By Hamil R. Harris, Special to the AFRO
The First Baptist Church of Glenarden has been hosting health fairs for 25 years and to mark this year’s occasion, the Rev. John K. Jenkins and his first lady didn’t mind doing the Cupid Shuffle, by Lafayette, Louisiana singer Cupid, in a pulpit normally reserved for more serious expressions of worship.
Last Saturday the Jenkins kept in step with fitness queen Donna Richardson who went from dancing to preaching at the Upper Marlboro church where more than 2,000 people came out and took part in health screenings, cooking demonstrations and even did the Cupid shuffle “in the name of Jesus.”
“We are trying to help people live longer and better,” said Reverend Jenkins who added that over the years the annual event has actually saved lives. “We have had people discover that they had cancer and because it was detected earlier enough it prolonged their life and we are grateful to God.
In keeping with the theme-Bold Radiant Reflection of God- Mellissa Johnson, director of the church’s Health Ministry, was proud to be dressed in a glitzy silver pantsuit that she said was inspired by Luke 11:36 which reads “If your whole body is full of light and no part of it dark, it will be just as full of light as when a lamp shines its light on you.”
“God’s Light reflects on us and we reflect that light back to earth,” Johnson said. “We want everyone to come and see the light so that we can show God’s light to the world.”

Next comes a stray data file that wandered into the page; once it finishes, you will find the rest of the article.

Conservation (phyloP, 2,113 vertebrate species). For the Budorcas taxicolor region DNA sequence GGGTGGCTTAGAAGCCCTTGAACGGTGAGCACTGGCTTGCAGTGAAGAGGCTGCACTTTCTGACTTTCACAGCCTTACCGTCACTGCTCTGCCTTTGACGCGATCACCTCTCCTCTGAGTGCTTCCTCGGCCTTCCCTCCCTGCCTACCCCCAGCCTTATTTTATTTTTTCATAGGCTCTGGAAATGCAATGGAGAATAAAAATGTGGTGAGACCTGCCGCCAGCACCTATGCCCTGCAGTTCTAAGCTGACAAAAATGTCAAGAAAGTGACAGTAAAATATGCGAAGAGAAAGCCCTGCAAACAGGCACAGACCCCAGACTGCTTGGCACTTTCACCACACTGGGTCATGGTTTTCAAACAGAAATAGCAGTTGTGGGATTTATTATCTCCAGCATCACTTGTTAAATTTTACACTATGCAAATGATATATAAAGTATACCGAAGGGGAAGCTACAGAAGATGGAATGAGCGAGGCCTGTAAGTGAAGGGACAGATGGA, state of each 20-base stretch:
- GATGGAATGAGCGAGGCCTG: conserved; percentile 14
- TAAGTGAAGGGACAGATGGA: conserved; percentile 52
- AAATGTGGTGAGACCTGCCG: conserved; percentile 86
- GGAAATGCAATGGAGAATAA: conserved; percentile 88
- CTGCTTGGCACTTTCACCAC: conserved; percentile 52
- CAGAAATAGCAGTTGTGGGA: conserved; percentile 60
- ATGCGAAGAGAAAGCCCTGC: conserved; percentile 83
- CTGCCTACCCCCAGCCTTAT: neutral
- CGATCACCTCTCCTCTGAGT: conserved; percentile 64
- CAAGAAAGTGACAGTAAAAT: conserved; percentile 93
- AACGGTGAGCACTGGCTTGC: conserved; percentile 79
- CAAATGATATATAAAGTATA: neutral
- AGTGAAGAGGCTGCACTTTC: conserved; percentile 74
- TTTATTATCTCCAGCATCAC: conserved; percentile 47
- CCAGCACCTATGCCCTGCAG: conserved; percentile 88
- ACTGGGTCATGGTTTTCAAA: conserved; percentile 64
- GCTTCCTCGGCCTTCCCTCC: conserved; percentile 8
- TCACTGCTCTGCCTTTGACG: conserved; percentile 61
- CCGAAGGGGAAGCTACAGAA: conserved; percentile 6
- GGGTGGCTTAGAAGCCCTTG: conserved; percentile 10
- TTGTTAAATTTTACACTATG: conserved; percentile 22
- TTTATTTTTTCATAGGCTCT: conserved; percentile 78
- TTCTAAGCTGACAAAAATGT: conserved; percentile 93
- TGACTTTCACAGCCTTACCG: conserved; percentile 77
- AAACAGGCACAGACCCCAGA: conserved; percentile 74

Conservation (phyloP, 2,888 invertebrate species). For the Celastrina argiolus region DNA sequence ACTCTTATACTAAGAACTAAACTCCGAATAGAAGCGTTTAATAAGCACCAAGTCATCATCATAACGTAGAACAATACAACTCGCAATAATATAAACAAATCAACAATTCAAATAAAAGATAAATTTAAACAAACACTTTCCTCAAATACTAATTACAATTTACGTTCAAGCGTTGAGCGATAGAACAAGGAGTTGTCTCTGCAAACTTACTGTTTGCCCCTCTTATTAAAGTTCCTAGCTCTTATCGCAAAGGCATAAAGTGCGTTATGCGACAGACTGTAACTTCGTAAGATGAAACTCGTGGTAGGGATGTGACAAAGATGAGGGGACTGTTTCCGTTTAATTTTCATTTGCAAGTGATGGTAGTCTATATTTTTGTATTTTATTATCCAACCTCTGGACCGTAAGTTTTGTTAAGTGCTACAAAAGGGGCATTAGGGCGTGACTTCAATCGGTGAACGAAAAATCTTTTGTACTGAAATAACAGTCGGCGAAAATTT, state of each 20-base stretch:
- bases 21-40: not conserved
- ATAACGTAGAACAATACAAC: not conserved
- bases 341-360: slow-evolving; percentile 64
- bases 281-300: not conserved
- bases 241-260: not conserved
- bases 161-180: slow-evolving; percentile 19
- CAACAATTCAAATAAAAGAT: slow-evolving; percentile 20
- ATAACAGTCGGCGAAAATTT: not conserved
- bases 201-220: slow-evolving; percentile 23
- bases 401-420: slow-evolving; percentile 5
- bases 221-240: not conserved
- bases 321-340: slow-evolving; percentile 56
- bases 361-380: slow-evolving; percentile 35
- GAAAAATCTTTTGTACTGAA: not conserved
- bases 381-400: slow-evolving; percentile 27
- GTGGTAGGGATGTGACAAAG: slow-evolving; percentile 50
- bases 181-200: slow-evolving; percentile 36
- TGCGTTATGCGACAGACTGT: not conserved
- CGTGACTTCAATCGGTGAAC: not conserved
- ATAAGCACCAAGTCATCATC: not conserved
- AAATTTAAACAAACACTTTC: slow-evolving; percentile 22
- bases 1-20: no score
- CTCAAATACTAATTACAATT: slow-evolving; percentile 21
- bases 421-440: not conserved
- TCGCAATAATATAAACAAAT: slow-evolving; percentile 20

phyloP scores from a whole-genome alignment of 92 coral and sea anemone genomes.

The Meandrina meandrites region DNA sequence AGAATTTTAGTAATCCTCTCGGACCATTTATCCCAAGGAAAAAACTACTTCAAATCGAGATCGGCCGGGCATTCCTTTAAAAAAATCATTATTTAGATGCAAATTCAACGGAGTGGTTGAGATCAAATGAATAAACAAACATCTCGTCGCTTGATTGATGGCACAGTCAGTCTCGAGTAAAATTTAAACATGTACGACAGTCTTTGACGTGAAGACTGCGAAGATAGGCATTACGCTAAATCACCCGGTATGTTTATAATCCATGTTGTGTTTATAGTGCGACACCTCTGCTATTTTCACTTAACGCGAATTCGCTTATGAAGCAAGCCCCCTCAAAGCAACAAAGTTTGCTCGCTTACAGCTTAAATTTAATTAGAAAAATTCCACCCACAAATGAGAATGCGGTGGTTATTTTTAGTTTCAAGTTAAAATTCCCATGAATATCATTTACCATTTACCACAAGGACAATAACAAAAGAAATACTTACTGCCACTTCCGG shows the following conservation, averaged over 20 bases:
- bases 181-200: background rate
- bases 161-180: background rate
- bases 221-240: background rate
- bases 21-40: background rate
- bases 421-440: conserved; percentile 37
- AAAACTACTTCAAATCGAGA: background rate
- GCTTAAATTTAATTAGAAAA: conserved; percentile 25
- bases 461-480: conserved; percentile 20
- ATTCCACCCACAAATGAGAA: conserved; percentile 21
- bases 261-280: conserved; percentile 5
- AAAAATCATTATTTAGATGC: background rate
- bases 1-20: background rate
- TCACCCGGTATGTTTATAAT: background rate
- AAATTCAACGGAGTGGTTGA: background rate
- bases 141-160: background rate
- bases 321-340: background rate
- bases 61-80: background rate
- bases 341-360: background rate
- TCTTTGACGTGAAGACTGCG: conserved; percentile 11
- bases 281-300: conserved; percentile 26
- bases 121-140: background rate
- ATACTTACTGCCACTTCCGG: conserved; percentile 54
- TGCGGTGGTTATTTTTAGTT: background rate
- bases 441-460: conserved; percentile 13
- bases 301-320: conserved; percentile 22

From the “Man Cave,” where men were being screened for prostate cancer, to a section for women to be checked for breast cancer, to every part of the main level of the church, there was some type of health related event. In one section people could even walk through an air filled colon to look at polyps that could be inside their small intestine.
“You have to make a commitment,” Richardson told the gathering. “How can you take care of business if you are sick in bed. Make a commitment to start. Isn’t gluttony a sin?”
But Stanley Johnson, Chief of the Prince George’s County Division of the Maryland National Capital Police showed that working out can be fun. He and his son were giving out golf lessons near the main entrance to the building.
Kimberly Covington, a nurse in the Prince George’s County School System, said events like the health fair is good for young people. “It is so important to show them what they need to be and not just tell them. Whether we are eating properly or living for Christ it is about living your life holistically in the correct way.”